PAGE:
While politicians have used the disfavor of the financial institutions around the world to focus on regulating the industry, which is of course another way of saying they are trying to make it look like they're doing something, the real issue, according to investor and commodity expert Jim Rogers is the sovereign debt risk we all face.
The reasons politicians don't want our focus too much on this is it starts to hit too close to home that the central banks and government financial institutions are behind the extraordinary risk we now face of debt default of nations, which dwarf the banking industry.
What it would unveil is the outrageous practices of the government and socialist around the world who continue to cater to the entitlement fantasies people have been taught to expect the governments to provide them with.
Workers in Greece are basically protesting because other countries in the European Union are pressuring their government to quit doing that very thing, as it results in the people of other nations having to bail them out for all the unbelievable perks they're given as to what they think life owes them.
As many entrepreneurs and believers in free markets know, the redistribution of wealth eventually runs into a brick wall, and that brick wall is there is no more money to legally steal from the productive. Essentially, that's what's happening in Greece through pension and health plans, along with wages beyond what the market can support.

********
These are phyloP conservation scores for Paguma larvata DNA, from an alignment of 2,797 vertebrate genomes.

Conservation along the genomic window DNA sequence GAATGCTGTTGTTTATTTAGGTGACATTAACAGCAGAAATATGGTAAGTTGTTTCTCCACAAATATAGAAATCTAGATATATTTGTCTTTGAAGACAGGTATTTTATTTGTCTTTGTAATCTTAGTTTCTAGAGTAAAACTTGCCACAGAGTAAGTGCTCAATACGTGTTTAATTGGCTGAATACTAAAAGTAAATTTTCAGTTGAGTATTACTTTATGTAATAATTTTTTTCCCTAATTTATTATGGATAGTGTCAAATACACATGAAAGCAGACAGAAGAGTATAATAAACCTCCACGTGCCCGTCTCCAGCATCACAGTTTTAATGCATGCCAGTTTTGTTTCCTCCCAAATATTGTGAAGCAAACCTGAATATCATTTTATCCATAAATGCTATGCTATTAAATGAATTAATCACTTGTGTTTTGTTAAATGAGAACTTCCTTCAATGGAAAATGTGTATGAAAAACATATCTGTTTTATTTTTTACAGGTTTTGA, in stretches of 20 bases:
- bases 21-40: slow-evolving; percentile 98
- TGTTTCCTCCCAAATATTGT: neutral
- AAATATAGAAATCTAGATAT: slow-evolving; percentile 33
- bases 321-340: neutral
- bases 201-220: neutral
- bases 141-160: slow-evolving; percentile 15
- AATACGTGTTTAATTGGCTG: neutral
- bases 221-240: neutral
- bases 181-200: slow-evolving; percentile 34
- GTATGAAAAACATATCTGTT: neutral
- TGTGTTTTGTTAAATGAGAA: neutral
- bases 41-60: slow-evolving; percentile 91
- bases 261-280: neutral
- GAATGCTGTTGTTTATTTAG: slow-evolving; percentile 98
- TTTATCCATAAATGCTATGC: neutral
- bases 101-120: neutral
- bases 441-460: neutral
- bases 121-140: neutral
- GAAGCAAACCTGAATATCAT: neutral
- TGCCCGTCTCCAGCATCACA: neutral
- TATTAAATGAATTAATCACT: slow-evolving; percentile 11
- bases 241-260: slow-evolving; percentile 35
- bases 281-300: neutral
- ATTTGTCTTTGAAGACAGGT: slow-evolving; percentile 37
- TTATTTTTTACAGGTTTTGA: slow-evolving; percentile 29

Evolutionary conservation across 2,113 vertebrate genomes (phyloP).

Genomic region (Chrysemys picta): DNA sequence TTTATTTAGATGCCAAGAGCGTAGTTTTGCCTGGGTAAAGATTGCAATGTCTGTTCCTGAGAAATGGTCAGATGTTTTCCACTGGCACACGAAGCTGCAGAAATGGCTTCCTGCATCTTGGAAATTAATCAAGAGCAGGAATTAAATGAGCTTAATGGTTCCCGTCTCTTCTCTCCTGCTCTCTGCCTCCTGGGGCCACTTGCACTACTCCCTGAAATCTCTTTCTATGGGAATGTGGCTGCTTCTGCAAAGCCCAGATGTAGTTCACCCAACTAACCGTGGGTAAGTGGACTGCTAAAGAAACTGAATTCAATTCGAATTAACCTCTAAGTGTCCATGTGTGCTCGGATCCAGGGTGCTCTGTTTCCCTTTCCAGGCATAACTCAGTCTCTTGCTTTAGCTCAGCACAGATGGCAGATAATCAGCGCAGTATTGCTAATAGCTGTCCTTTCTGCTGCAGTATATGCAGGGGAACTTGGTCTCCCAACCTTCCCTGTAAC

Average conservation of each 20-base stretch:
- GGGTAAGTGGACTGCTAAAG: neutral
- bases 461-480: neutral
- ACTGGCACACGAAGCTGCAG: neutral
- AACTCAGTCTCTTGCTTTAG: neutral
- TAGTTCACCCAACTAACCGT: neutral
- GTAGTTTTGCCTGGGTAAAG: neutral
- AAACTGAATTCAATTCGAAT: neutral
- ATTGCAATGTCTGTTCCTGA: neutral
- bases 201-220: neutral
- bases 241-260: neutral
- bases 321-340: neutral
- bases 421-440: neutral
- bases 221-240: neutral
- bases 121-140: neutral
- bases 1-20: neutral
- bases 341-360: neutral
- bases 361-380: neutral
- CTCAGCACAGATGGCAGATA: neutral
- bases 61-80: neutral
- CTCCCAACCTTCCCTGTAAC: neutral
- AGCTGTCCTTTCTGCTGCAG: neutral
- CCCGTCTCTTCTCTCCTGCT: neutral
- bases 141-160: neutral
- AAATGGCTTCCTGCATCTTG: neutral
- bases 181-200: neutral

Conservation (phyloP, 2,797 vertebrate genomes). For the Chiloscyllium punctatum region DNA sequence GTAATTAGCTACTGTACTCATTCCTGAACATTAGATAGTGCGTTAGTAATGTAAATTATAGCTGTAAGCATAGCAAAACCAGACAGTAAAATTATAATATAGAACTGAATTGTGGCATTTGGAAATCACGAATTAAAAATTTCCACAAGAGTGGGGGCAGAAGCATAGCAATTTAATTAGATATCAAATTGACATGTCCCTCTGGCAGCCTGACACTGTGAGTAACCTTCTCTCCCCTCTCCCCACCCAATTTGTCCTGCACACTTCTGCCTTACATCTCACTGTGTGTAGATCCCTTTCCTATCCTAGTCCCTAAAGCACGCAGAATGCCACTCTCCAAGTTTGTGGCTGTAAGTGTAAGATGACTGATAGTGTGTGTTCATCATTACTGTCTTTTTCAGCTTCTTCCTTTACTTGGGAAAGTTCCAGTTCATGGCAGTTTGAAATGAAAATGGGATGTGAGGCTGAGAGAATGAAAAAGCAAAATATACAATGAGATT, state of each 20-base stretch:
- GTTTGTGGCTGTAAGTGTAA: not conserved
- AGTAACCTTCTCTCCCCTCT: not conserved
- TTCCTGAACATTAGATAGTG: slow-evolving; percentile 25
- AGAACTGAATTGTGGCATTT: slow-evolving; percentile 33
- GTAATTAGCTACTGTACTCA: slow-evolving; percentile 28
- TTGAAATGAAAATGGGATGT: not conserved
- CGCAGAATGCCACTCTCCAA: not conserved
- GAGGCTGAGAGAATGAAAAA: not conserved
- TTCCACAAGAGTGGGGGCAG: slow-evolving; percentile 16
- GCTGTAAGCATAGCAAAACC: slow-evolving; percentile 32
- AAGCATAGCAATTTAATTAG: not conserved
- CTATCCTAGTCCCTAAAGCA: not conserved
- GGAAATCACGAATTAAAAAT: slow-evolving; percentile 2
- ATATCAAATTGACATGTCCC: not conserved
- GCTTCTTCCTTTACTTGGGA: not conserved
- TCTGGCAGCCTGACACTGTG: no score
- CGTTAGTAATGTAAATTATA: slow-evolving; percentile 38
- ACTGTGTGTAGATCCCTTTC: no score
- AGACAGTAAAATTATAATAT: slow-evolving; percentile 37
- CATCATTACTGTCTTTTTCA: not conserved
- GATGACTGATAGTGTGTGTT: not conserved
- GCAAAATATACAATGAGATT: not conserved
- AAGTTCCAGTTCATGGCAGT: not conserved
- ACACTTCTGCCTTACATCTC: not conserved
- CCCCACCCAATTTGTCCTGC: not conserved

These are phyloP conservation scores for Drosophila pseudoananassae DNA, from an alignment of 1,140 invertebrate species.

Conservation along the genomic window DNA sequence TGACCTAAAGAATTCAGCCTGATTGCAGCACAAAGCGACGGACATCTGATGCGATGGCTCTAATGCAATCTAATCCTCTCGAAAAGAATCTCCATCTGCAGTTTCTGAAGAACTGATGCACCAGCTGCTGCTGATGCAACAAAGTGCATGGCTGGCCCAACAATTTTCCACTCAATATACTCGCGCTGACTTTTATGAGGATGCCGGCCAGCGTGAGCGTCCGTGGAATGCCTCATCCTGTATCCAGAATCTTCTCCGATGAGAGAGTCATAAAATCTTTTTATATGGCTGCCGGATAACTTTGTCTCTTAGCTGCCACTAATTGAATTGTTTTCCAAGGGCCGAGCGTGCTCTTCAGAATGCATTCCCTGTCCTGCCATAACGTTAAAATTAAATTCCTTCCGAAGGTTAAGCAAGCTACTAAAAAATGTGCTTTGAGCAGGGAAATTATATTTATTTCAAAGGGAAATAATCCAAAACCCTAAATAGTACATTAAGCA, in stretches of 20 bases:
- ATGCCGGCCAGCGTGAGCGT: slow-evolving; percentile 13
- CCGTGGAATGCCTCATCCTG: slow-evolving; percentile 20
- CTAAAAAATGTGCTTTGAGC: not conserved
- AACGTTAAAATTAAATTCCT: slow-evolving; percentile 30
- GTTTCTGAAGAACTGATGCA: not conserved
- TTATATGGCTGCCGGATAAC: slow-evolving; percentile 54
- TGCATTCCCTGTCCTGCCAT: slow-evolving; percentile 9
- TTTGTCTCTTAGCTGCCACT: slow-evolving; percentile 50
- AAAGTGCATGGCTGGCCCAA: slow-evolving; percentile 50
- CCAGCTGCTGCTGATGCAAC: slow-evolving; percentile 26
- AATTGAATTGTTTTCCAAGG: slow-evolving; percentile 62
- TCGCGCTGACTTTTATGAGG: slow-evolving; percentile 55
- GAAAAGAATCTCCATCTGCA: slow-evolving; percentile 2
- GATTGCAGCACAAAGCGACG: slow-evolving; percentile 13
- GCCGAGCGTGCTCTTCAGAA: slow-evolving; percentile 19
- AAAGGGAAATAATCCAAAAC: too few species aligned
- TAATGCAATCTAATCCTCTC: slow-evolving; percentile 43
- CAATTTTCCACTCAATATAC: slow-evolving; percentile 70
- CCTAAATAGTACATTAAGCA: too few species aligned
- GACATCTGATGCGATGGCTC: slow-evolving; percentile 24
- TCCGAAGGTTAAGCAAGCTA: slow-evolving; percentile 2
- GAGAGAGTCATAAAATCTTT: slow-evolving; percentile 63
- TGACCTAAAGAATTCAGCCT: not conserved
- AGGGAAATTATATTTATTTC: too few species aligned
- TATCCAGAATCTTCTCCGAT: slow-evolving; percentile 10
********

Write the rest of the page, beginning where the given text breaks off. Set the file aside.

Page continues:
Those people who attempt to make it look like a bailout of Greece is a standalone event are either delusional or outright liars. Who in their right mind doesn't know once Greece is bailed out that Portugal, Italy and Spain will be right behind them, and possibly Ireland.
The soft underbelly of the redistributionist, socialist, progressive dragon has been revealed, and it's vulnerable and it's ugly.
As Jim Rogers points out, why are we focusing on banks rather than the practices of governments. The risk we face is with entire governments collapsing. A bank is almost nothing in comparison with that. How many banks after all are larger than Greece? And they're just a small fish in the pond. Wait till the other beggar nations come knocking on the European Union door. Then the clueless will begin to understand what it is we face, if they're willing to tear the mask off of it and call it like it is; especially the mainstream media, whose coverage is so slanted and clueless it can't be trusted in that regard.
Rogers also continues to point out the days of the power of the huge financial institutions are over anyway, and as far as investing goes, we need to focus on those who produce real things, like raw materials and agricultural. That's where the economic power and investment opportunities are shifting, and as he always notes, those who make the money in the future will be the farmers.
Or I would add, those who invest in commodities and real stuff will be those who make the money.